rate the banana, like these long sections, right? The sort of lines that show like where you peel it, right? Peel along those lines. So that'll be something to help us make dimension, but it's a little less about cross contour, right? It's more like dividing it into facets, but we're gonna consider that, too. And then, what if we did that? Ah, right? There's our cross contour, there's our see-through banana. So you can see how, you know, going from that to that suddenly just made it so much more 3D, right? And then ultimately, you know, you could even take those cross contour lines, if it's a more sort of faceted object, and straighten them out a little bit even, depending on the quality or the character of the object. These actually are a little more curvy, but we'll see. And then, it could lead to that. Like, it could lead to something like this, where, you know, the angles and the dimensions that you created through understanding the cross contour and the direction of them, could actually help us sort of manage the angle of the marks we make in space. So this is a little bit in the future, but how, you know, okay, that's fine and good, drawing a banana, but like, what about something like this? Like, did da Vinci draw bananas? Not sure if he could have bananas, I don't know if they made it to Italy at that time. I mean, who knows, right? But he drew a lot of hands, right? Beautiful hands. Check it out, right? So this, this could, I mean, drawing cylinders, drawing bananas, they give, I feel like, thinking about see-through bananas, yeah, it could help you draw hands. Like, people are really scared of drawing hands, but if you just think of fingers as cylinders, we've done cylinders, right? You think of the sections, the joints, as where you might put your cross contours, makes it a lot easier, right? So, those are some destinations that you might be able to get to by practicing this. It's really important to keep your eye on. Like, we're doing this, but what else could I do with it, okay? So, this is what we're gonna do. We're gonna draw on the bananas first. Ooh, interesting, Amy, okay, and then, we're gonna use those drawings as a diagram to help us draw the bananas. That's a diagrammed banana. So, I'm gonna show you what I mean by that. You're each gonna get a banana, and I may as well just pass them out, because you could sort of get going on this as, once you sort of see where I'm going. And they smell good. So, you know, we're smelling the bananas, we're connecting with what we're drawing, even though we're doing it in a more structured way. Like I'm, like, they smell good, they smell like they're ready to eat, and I'm appreciating their look and their, yeah, they're pretty great. Their curve and their facets, six, seven, okay, great. So I'm gonna give you each a banana. If you don't love the plastic on the end, you can peel it off. Here's one for you, and you can definitely eat them when you're done. For the sake of time, I think I can demo this, and you can do it sort of simultaneously. So I'm gonna take a banana here, and I'm gonna take my Sharpie, this is what we're gonna do. Just like what we just saw, and I'm gonna actually dial it back so you can see it, so we're basically drawing that on this. And this is how I feel, and I'm gonna do a couple lines so you get a sense of it. So I feel, I see this banana has like one, two, like three major long lines. So the first thing I'm gonna do with my Sharpie is I'm going to go ahead and actually just, the best I can, just trace along those ridges. And you might think, well, I see the ridges, why do I need to trace along them? But I actually think it's really useful, just to kind of solidify what we're looking at, to draw it. So you can start, you can start by taking your banana, and just drawing along those long lines. And everyone's is gonna be a little bit different, and we're, you know, doing it with a Sharpie because it doesn't smudge, and so people trying this at home, if you have an indelible pen, it's more ideal, because if you use something water soluble, it's gonna smudge around. Alright. So, and you can, if your lines sort of go all the way up into the stem, you can do that too. And then, we're actually going to be drawing kind of the cross contour lines that go around it after you draw these long lines. It looks like people are pretty much there, so let me just show you briefly how that might be. So we really want them to wrap pretty directly around it, so I'm coming across the top, I'm turning it, I'm coming down this side, as if, you know, as if I sliced this banana in half, and this was, like, I wanted to like slice it in very particular places, this is the line I'd be drawing to slice it by. So this is my first line, and then, you know, maybe draw three of them. It might be slightly angled, but you want it to meet up with itself again, you know? So the one in the middle might be more straight up and down, because that's for the center, but these might span out to the edges a little bit. As if we were wrapping an elastic band around it. And this is just a guide, just do the best you can. And once you have your lines on it, I'm just gonna show you a real quick demo of what I might do with my diagrammed banana. So, like, the diagram is your drawing. That's sort of a strange concept, but the diagram is actually what you're, it's like the, I'm kinda creating like an armature around it. Like this is kind of our structure. And so when you go to draw this on your paper, and we're gonna play with drawing it from a couple different angles, you're really paying attention to the shape of the banana, but then, like, depending on its angle in space, how these lines wrap around it, and that's gonna again, kind of like the cylinder, and kind of like the egg, gonna help you create more dimension. So we'll try it. So let me just do a quick sketch, here, to show you how I might move into it. And the fun thing, we have enough time, I think, to be able to do a few studies of this, because this is sort of the culmination of the things we've talked about. So that'll be nice, to get a chance to do that. Alright, so I'm holding, you can either prop the banana, or you can hold the banana, like you can do it any way you want. You're gonna do a couple different versions of it. So I'm just gonna, for my sake, hold the banana like this, and I find, you know, if you hold it directly in front of you like this, with no sort of angle, sometimes it's harder to wrap the lines around, they feel kind of flat. But if you hold it with a little bit of an angle, the first thing I'm gonna do is just draw sort of the gesture, sort of the curve of the banana, just to get that in there. And then initially, I'm just gonna focus on the basic shape, the outline of the banana, which is, remember, just a cylinder. But it's a curved cylinder. So if we remember, if we took a cylinder, and curved it, right, there'd be this sense of having the opening on the side, and the closing on that side. So we're sort of echoing the cylinder shape, and it doesn't have to be exact, in any shape of the imagination, but we can start to just get at least a little sense of the outer shape, and then once we have that, we can say, oh, well, here's one of these long lines that I drew, and then you can just start drawing the diagram on top of your banana, on your drawing, and I really only see, really like one of these long lines, so I'm gonna then go in and start to draw the lines that wrap across. So you see, if I come across the top and come down the side, suddenly I have a top and a side, and that creates dimensionality. I'm actually working a little bit with the flatness of the top of my banana, because it does have that character. But if you prefer to work a little bit more with this idea of an ellipse, you can do that too. Does that make sense? Great, alright, so let's diagram a banana, go for it. So try your first one, make an overall outline, and it could be actual size if you wanna work kinda loosely, or it can be smaller, it's okay. And then you can start to play. Once you have your outline, and again, really, if it helps you first to draw sort of a curved cylinder and then make it into a banana, you can do that. Once you have the basic shape, and you have the long edges that come through it, then from there, you can start to wrap the cross contour lines around it, to really give it dimension. And again, in our practice pages, we have bananas that you can trace from different angles, and kinda practice this idea, which, you know, again, we often have bananas in our households, so you certainly can, these are great forms to practice this idea of dimension with. And just like when we just started with the eggs, and you really saw how that line wrapped around the whole form, and then when we went into our cylinders, and you saw that, really think about, what's happening here? What direction is that line going in? You know, maybe the Sharpie drawing isn't perfect, but you can still imply these concepts that help us move around and help us create dimension. Always thinking kind of ellipse, always thinking like, what's the angle of the ellipse, what's the angle of the form in space? And this implied diagram is helping us just to give us some guidelines for the drawing. And again, if it helps you to think about it, just as our basic ellipses, which is pretty much what we've been doing, that's totally great and fine, but if you wanna then maybe work a little more observationally from what's really happening in front of you, you can start to see how some of these lines don't feel like consistent smooth ellipses, right? They feel a little bit more faceted, or a little bit more architectural in a way, depending on your banana. So my banana choosing checklist was about having strong lines, right, and dimensionality, because some bananas are very smooth, but all of these had some very nice facets to them, so I thought that would be easier, easier to work with. You are where you are with your first one, and just, why don't you go ahead and shift it to another position, just so you can get the variety? So this is not so much about necessarily having the time to make a finished sketch, but to have the time to experiment, and just push yourself to see it from different angles. So shift it in space, maybe prop it in a different way, see about turning it to a different angle, and see what can happen in that case. And again, if you feel that you wanna take the challenge and create that see-through quality, you could bring the line all the way through. And think about line quality, think about, your drawings will be more organic, but you're drawing a diagram, not something organic, so there might be a combination of lines here, some of them having more of an organic quality that relate directly to the banana, to the skin, and other ones that might have a more kind of industrial quality, which might relate to the diagram we've implied on the banana. And the great thing about drawing fruit is that you can increase its complexity just organically by the fact that, let's say you decide, you know, I really love drawing those bananas, I wanna try more of them. So you could start a sketchbook, like a fruit sketchbook, and you could start to draw, like, a banana a day. And then, as the bananas get ready to ripen, as they ripen and they're ready to eat, you could start to play with cutting the bananas, and drawing them in cut shapes, or peeling the banana, right, and drawing that, which would bring it up to a more complex type of drawing. So I really love drawing food, and I love drawing different variations on food, so for instance, like you would have an orange, and draw the orange, or draw a lemon, and then what happens when you cut into it, or turn it into wedges. So we have these organic geometric shapes right there for us, which are really fun to work with. So working in a series, like a series of fruit, practice these ideas, is a way to develop our practice, and a way to create something to come back to, to keep us going with it, and we're always looking for that. Ask yourself if you've made lines that are very dark, or made lines very light. Ask yourself if you've made line variety, and also how you're applying these ideas of ellipses and cross contour, and all the things we've learned, how that's helping to feed this drawing. So it's a layering of information, this, again, being like the crescendo of all of these ideas, and a really nice place to practice. So we're gonna draw this for another two minutes, and then I'm gonna demonstrate a little bit about what the next steps might be in a drawing like this, and then we're going to talk a little bit about what your next steps might be, moving on to some additional ideas about drawing. Okay, so I wanna talk a little, and you guys can keep sketching a little bit, but I wanna talk just a little bit about beyond the dimension and creating dimension, I mean, chances are, a finished drawing of a banana in your eyes wouldn't include a lot of these diagrammatic lines, right? I mean, it helps to get it started, and it helps to visualize it, but where would you go from here? So one thing about that would be how something I mentioned a little bit earlier, which is demonstrated up here, but I wanna demonstrate it a little bit as well, and we're not really talking about tonal rendering yet, but I wanted to say how this might relay into that, for future ideas. So what I'm gonna demonstrate here on this paper, with this idea in mind, is if light was coming down from this direction, upper right, and let's say, you know, remember my simplified, my most simplified cylindrical form, which is sort of a motif that sort of I felt echoed in the most simple way what was going on with this particular banana, right? So this a bit of a curved cylinder, and light is coming down from the top and hitting this, and I knew that the cross contour lines in this case were gonna be, because of its angle, wrapping around like this, and wrapping around like this, down the line, what that helps me with is that if I wanted to start building tonality and three dimensionality on this curved cylinder, what I could do is rather than, like, scribbling in dark any which way, I could actually mindfully wrap my shadow lines in the direction of these cross contour lines, and in doing so, because if the light's coming from here, the shadow's gonna be, this is the shadow side. In doing so, I could not only create light and shadow, but I'd also be creating dimension. I'd be helping to reinforce the dimension of it by putting my hatch lines here, my curved lines, in the absolute direction of my cross contour. Does that make sense? Right, so it's really useful in that way. So that would be a really curved form, but let's say if I wanted to work with something a little bit more faceted, like this banana, if we took this cylinder and made it into the banana, light would be falling on the top plane, but I know that these cross contour lines come around, so that if I was gonna go ahead and put my shadow area in, I could follow the direction of this and this, and help create that shadow plane by really paying attention to the direction of those lines in space. So this is sort of where it would go in the future. This is where, you know, when we look at the, if we go back to the slides and we look at how da Vinci worked with it, we can see that there was like a real directionality to the marks, right? There's a directionality based on the form that sort of helps to create more of a three dimensional quality to things. So that's how we can apply it. How did your bananas feel? Good? Yeah? Alright, so this is just, again, like building the layers and building, kind of applying things a little bit more sophisticatedly, and again, I encourage you to continue to experiment with bananas, with fruit, with cylinders. I mean, the more you look in your own household, the more you'll find things, right? You'll say, wow, I don't think I've got anything to draw to practice this, but then you look and you're like, almost everything that I have is a way to practice this, right? So let's talk about what we did. We turned 3D forms in space, we worked with eggs and cylinders and bananas and cups, and we used cross contour lines to wrap around them, to create more three dimensionality. We learned how to draw and measure the height and width of ellipses, we practiced that, and it takes some practice, but really, saying, you know, I think that the height of that is about half of the width, and just in noticing that, it helps you to draw the ellipses. And then applying knowledge of ellipses to drawing eggs, cylinders, coffee cups and bananas, and then anything else that you feel inspired to draw, just notice the round things. Notice how you can work with that and practice that. The next steps from here would be working with perspectives and angles, so I've sort of, you know, on purpose chosen things that are rounded for this lesson. But the upcoming lessons will have to do with more block-like shapes, and how both one point and two point perspective come into play when you're starting to establish these blocks in space, and how they hit the ground, and again, working with really simple forms, and practicing that, which could absolutely lead to the ability to draw something like that. (laughs) It's true, you laugh, but this is a really cool view that I drew from the top of this building, looking up the hill, and there it is. It's all made of blocks, right? I mean, really. So this is reiterating this idea of, like, you gotta go for the basic shapes. You've gotta go for the simple shapes, and then it's just your building blocks, literally in this case, right? To help create a realized drawing. So, you know, keep on drawing, keep a sketchbook, do a series. Really, it's super fun to have a series of drawings that relate to something. Whether it's fruit, or something, do a series of rounded objects. And just do one a day, or do one a week, and just keep things out, use the practice sheets. Just keep drawing. Over time, you'll see your skills develop, and you'll notice how you start to get much, it gets much easier to apply these cross contour lines and create dimension. So it's been fabulous having you, thank you so much for watching, and keep on drawing! (applause)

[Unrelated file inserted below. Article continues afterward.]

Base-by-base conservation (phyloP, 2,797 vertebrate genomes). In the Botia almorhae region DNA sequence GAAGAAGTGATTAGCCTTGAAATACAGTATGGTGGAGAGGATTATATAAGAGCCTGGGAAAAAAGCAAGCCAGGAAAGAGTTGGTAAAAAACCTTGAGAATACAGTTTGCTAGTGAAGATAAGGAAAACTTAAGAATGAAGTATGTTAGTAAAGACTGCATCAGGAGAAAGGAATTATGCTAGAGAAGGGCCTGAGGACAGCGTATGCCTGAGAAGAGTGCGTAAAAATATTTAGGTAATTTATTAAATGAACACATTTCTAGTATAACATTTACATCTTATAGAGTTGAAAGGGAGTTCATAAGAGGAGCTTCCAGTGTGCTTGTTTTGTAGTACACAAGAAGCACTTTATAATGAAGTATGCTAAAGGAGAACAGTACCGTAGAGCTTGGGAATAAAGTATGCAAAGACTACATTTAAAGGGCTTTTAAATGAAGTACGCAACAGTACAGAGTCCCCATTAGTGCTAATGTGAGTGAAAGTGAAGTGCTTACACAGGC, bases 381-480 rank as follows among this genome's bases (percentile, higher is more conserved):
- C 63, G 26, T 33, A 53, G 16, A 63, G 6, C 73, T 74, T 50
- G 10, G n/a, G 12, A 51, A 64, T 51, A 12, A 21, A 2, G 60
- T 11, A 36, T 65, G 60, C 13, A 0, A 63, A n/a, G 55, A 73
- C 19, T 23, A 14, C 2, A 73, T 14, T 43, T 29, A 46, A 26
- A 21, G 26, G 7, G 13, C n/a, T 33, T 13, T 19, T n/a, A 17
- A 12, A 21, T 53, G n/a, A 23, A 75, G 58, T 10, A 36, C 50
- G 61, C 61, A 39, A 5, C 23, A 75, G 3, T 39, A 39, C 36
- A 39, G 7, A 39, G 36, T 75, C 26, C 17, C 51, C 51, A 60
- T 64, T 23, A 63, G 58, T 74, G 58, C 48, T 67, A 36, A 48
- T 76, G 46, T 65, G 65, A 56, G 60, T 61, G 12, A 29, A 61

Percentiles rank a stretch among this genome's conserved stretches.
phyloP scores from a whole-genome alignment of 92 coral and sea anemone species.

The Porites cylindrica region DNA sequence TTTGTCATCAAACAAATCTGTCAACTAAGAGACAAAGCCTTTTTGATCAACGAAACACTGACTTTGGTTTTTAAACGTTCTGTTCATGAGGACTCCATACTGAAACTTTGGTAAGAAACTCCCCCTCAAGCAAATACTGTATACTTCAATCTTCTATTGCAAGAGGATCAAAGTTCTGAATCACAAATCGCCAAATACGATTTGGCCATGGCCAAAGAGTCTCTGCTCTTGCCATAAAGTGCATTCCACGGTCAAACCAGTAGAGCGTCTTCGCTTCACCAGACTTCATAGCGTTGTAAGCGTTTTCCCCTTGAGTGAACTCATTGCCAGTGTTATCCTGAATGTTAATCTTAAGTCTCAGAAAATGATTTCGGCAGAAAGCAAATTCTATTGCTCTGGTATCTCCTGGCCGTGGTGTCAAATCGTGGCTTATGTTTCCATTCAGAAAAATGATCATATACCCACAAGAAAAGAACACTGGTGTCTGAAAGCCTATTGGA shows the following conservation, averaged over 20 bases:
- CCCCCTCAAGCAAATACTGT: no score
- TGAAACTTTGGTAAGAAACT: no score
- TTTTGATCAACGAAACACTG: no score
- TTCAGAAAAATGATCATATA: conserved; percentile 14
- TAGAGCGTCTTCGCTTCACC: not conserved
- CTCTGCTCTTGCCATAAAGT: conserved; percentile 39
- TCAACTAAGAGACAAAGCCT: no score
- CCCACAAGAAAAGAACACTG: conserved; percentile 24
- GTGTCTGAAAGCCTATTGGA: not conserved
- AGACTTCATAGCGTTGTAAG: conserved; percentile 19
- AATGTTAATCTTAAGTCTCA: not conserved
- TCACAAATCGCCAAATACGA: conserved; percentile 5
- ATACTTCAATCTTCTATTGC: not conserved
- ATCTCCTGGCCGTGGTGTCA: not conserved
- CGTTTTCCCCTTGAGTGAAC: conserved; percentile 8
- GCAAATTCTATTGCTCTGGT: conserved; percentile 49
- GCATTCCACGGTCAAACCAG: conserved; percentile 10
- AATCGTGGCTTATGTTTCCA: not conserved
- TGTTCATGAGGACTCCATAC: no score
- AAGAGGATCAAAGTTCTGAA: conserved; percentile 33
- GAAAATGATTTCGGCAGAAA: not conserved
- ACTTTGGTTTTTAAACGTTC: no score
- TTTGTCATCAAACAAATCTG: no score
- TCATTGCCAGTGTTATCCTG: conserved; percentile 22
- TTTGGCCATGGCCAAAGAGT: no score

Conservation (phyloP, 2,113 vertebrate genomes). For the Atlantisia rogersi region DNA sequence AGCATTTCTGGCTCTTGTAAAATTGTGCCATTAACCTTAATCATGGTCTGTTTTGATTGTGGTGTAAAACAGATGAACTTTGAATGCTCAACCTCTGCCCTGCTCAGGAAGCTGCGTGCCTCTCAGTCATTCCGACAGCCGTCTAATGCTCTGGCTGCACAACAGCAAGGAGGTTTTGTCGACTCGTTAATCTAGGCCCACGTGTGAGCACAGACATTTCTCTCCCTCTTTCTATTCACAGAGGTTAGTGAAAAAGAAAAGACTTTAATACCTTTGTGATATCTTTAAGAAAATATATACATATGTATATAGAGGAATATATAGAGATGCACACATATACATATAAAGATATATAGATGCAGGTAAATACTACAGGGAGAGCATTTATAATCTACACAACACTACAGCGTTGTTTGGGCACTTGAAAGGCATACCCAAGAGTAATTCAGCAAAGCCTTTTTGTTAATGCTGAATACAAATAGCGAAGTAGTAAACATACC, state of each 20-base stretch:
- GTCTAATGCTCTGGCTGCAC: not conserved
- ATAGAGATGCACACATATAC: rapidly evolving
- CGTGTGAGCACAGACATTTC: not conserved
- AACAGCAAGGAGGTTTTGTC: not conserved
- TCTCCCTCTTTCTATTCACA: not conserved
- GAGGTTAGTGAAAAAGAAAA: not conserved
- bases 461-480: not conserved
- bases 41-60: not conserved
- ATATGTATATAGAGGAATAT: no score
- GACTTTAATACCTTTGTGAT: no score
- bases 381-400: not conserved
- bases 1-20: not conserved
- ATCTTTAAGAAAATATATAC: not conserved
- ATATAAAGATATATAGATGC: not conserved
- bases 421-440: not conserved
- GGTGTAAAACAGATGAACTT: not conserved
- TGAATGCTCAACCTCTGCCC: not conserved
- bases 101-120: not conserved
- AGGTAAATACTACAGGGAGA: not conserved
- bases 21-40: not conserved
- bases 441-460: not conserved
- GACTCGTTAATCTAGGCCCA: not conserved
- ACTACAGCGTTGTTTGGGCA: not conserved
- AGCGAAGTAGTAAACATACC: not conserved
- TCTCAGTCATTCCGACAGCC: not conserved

Class Materials

Bonus Materials with Purchase

Drawing Basics 2: Practice Pages

Ratings and Reviews

Melisa Williams

I am taking all of Amy's beginner drawing classes. I like them because her approach is really concise and just very helpful. I am learning lots of techniques. I was one of those "I don't have talent" people and this makes me realize it's a skill anyone can learn if they want to. Thanks Amy!!


A great course to learn how an artist visualizes objects to make their drawings look 3-dimensional on a 2-dimensional surface (such as your paper). Awesome!

Joy Hunter

I've SO wanted to learn to draw and have tried different things, I've tried tracing photos, creating a grid and then putting in the lines section by section, but this is teaching us more - the ideas behind just the mechanics. I love she tells us to feel a connection with the objects we're drawing. I really feel like I'm getting better.